As the Board of Supervisors prepared to give final approval to the city budget July 21, Sup. John Avalos, who chairs the board's Budget and Finance Committee, told his colleagues the budget deal that he and President David Chiu negotiated with Mayor Gavin Newsom is "ushering in a new spirit of cooperation and collaboration at City Hall."
But at the end of the day, frantic last-minute revisions and indignant criticism from Avalos's progressive colleagues felt more like a family feud than the culmination of a team effort. Avalos and Chiu were able to restore $44 million of Newsom's proposed cuts and got the mayor to promise to fund progressive priorities, such as public health and social services. Progressive supervisors, however, voiced deep skepticism about whether Newsom can be trusted.
To make matters more complicated, the messy conclusion of San Francisco's budget process coincided with the news that Sacramento officials had finally struck a state budget deal that proposes borrowing more than $4 billion from local government coffers. So the city's spending plan, balanced with no small amount of pain, may already be thrown out of balance.
Compounding that problem, it's looking increasingly unlikely that San Francisco voters will have an opportunity to weigh in on new tax measures that could help soften the blow of rapidly declining city revenues this fall, a situation that could quickly test this "new spirit of cooperation."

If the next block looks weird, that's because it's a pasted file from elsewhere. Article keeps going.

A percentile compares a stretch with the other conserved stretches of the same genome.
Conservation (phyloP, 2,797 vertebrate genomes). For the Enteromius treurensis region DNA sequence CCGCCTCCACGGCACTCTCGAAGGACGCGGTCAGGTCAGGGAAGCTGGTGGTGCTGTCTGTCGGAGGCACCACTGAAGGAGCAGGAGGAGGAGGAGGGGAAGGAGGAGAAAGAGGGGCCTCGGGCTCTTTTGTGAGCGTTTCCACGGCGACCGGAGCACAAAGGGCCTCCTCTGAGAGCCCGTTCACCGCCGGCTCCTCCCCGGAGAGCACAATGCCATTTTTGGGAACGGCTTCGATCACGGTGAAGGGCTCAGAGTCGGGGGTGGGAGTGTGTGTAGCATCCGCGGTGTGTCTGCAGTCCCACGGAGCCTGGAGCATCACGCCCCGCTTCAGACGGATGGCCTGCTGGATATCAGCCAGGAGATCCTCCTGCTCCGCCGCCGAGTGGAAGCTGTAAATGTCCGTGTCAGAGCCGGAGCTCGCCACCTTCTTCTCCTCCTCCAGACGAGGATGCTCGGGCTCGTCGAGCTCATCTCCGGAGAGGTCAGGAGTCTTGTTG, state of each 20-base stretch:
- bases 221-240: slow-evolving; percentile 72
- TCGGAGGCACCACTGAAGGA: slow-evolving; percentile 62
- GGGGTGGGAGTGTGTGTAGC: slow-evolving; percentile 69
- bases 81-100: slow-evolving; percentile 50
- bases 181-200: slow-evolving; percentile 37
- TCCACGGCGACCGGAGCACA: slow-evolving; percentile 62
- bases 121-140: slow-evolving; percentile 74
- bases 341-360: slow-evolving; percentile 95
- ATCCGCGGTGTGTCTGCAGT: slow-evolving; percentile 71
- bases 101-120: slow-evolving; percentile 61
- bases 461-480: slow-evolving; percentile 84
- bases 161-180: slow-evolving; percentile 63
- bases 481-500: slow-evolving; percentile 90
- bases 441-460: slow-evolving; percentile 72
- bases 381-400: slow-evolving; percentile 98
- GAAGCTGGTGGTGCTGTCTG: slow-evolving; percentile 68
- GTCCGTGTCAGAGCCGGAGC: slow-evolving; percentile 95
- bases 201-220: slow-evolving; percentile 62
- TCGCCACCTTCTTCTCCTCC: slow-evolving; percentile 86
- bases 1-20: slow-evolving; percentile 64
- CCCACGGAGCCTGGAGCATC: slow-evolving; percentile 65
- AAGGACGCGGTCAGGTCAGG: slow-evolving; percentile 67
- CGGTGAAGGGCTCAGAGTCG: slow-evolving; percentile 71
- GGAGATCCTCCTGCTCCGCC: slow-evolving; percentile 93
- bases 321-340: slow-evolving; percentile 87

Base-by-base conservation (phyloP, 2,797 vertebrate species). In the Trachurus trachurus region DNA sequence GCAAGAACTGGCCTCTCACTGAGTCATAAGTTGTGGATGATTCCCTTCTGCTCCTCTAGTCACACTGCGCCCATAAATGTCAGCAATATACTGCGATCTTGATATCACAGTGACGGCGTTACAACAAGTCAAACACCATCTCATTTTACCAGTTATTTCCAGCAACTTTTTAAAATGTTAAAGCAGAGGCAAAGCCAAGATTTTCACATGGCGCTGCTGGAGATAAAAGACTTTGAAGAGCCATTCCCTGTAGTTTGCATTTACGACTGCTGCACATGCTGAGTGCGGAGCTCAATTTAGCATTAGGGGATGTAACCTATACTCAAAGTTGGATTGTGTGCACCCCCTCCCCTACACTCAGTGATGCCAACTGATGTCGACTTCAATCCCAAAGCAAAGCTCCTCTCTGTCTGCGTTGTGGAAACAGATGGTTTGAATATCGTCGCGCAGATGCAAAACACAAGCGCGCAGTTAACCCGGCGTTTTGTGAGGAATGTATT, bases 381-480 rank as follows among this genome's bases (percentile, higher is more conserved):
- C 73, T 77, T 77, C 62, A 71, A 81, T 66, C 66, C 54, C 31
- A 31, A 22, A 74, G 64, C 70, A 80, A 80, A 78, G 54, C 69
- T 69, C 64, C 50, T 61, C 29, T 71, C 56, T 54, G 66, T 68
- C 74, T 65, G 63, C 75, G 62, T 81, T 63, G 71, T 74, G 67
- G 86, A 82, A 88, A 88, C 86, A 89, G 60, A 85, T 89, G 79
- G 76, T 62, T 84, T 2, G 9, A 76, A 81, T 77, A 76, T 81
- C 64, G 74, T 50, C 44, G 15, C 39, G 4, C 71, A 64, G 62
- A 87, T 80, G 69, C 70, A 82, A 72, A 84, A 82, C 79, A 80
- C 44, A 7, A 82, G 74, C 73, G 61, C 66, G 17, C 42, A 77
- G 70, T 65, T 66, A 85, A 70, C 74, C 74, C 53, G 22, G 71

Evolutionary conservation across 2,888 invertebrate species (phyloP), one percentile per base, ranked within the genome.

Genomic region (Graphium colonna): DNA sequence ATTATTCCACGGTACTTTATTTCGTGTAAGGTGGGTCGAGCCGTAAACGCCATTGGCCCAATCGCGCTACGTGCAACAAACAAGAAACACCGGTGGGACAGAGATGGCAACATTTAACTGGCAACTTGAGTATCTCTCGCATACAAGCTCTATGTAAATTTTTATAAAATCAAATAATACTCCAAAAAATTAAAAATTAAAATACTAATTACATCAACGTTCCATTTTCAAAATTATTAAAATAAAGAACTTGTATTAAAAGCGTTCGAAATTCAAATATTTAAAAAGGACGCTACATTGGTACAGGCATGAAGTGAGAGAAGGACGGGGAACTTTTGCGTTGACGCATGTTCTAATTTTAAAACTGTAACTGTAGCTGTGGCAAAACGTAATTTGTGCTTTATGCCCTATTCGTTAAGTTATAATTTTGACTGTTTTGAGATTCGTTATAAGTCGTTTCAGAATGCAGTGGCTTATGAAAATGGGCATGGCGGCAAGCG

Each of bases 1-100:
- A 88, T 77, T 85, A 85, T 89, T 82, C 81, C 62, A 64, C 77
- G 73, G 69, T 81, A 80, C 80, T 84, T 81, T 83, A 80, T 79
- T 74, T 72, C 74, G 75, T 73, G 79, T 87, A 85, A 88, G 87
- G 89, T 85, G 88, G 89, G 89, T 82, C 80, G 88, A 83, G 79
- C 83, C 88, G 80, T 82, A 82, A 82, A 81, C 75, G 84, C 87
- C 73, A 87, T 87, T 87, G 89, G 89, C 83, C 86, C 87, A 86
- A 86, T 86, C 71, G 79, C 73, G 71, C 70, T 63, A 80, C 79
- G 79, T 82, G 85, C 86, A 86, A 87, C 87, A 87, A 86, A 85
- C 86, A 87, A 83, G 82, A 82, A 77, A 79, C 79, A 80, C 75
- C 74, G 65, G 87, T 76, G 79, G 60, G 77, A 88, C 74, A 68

The tension at the July 21 meeting stemmed from Newsom's decision last year to close a massive cash shortage by making midyear cuts aimed at the heart of the progressive agenda even after giving his word that he would not do so.
In some cases, the money was never allocated to begin with. According to a report prepared by the city's budget analyst, "The Board of Supervisors approved $37,534,393 in monies that were restored in the FY 2008-2009 budget, which include $30,657,078 in General Fund monies and $6,877,315 in non-<\d>General Fund monies. Yet $15,627,397 in restored monies were either cut to meet mid-year reductions or never expended."
The mistrust generated by this episode and others prompted Sups. Chris Daly, Ross Mirkarimi, and David Campos to push for a series of last-minute changes that were designed to shield critical services from future cuts and give the board some power in its dealings with the Mayor's Office.
"We need a hedge. We need a contingency. If we put a number of items on reserve ... it gives us leverage," Mirkarimi noted. A Campos motion to place $45 million on reserve from the city's seven largest departments was approved by the progressives on a 6-5 vote. Mirkarimi also succeeded in winning approval for a motion to move $900,000 from the trial courts to restore cuts to the Public Defender's and District Attorney's offices.
Other proposals failed to win over Avalos and Chiu, such as Mirkarimi's pitch to target reserve funding for mayoral projects, including the Community Justice Center, 311 call center, and Newsom's bloated communications staff. Daly's suggestion to put $300 million on reserve also went nowhere.
"We are on the border of tearing apart a lot of goodwill," Avalos warned. "A $300 million reserve gets to toxic levels. I would be remiss in not saying that the mayor did give us his word. I believe that there was a new Board of Supervisors elected and ... a new spirit of negotiation and collaboration in City Hall."
But Daly, making scathing references to "Gavin Christopher Newsom" as he fumed about budget cuts, clearly wasn't buying it. Also on the afternoon's agenda was his proposal to place a charter amendment on the ballot that would force the mayor to fund board-approved programs in the budget.
"Without it, we only have blunt instruments at our disposal," Daly said.